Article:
Ben Edelman on Starring in London's Admissions Amid College Scandal Headlines

Ben Edelman on Starring in London's Admissions Amid College Scandal Headlines
Ben Edelman in "Admissions"
(Photo: Johan Persson)

Ben Edelman burst onto the New York theater scene like a proverbial comet in last year’s Lincoln Center Theater production of Admissions, the fiery play about family dynamics and race from Joshua Harmon, the author of Bad Jews and Significant Other. And Edelman is the one member of the New York company who has crossed the Atlantic for the play’s equally terrific current West End debut at Trafalgar Studios, where the engaging and enthusiastic performer could be found early one recent evening for a chat.

Are you surprised to find yourself in the West End in a play you were doing this time last year off-Broadway at Lincoln Center Theater?
You know, playing Charlie [a high school senior at a prestigious New Hampshire prep school] here in London is part of the legacy of the gift that keeps on giving. It’s been like that at every turn of this production, I have to say, from the initial reading that came out of the blue through to now: it’s just been amazing.

Do you find yourself thinking back to the previous staging, with a different cast but with the same director, Daniel Aukin?
Honestly, one of the things that has been incredible is that I could not tell you what the differences are—beyond the fact that I love the Indian food in London! Once again, I’m around great actors and doing my work and Daniel, the director, has been with us, as well. It’s been great to rediscover the play, but you think all the while that it’s going to be so different when in fact it’s still about great actors working on this thing together.

Were you astonished to find that your London opening night coincided precisely with news of the recent college admissions scandal, in which Yale was among the academic institutions that were cited?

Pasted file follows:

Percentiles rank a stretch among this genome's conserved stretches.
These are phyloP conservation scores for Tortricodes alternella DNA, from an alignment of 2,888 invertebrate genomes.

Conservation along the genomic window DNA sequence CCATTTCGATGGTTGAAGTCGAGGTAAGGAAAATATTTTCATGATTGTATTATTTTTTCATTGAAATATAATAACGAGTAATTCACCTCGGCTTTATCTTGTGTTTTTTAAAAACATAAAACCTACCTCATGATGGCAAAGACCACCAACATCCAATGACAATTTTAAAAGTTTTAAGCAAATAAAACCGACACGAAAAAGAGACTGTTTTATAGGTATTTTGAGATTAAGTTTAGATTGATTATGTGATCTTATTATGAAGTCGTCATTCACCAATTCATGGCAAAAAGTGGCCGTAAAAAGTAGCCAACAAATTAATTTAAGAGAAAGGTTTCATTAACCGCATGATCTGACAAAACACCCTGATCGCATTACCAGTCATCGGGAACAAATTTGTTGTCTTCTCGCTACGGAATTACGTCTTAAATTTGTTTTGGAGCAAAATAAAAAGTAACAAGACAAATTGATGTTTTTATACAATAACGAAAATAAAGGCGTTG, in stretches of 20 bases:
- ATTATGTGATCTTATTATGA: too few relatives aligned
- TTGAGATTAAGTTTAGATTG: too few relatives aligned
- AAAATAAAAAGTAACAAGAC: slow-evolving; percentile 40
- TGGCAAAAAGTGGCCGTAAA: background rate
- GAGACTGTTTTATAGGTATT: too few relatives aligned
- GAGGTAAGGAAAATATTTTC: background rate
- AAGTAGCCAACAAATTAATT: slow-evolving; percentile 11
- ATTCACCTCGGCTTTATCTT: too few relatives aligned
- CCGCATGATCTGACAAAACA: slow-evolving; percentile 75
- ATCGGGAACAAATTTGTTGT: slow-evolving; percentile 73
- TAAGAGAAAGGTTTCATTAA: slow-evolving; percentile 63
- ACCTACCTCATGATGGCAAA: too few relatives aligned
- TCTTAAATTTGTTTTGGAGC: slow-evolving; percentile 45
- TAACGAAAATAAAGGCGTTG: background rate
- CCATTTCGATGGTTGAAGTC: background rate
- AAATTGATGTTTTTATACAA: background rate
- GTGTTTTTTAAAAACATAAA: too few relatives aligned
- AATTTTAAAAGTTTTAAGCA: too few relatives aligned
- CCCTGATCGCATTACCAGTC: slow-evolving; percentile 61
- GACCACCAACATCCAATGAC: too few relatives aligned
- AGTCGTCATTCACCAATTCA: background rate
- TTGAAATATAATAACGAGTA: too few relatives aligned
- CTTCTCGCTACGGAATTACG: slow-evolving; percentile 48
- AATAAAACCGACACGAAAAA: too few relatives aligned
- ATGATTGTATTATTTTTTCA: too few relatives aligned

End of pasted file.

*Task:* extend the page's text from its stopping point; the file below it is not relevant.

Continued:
That was pretty crazy: I was even on the BBC to talk about it for a little spot. What’s funny is that I’m thinking, “Oh my God, I’m doing my show, which is so great,” and at the same time, this is world news. But Josh [Harmon] is so great about having the heartbeat of what’s really going on. You almost want to ask him, “Did you plan this?” as if he’s some kind of mastermind.

How do you manage here, as in New York, to safeguard your voice, given that Charlie gets some pretty extraordinary rants during the play?
I’ve found what people have always told me which is that if you really go all the way with something that it actually protects you. If I just scream or wail, then it’s like I’m 80% in it and I will lose my voice, but if I go all the way, I have to find some crazy inner resources which turn out to be there.

Do you personally identify with the landscape of a play that starts with your character’s failure to get into Yale early admission?
Both my parents went to Princeton, so the Ivy League is very much part of my family, and I dreamed of going to Princeton, which I kept hearing was one of the best schools in the world. There was only one problem in that I was a slacker [laughs]: I loved class discussion and loved learning about things but I had got myself into a situation where I sort of screwed myself over as far as having any Ivy League prospects.

So, what did you do?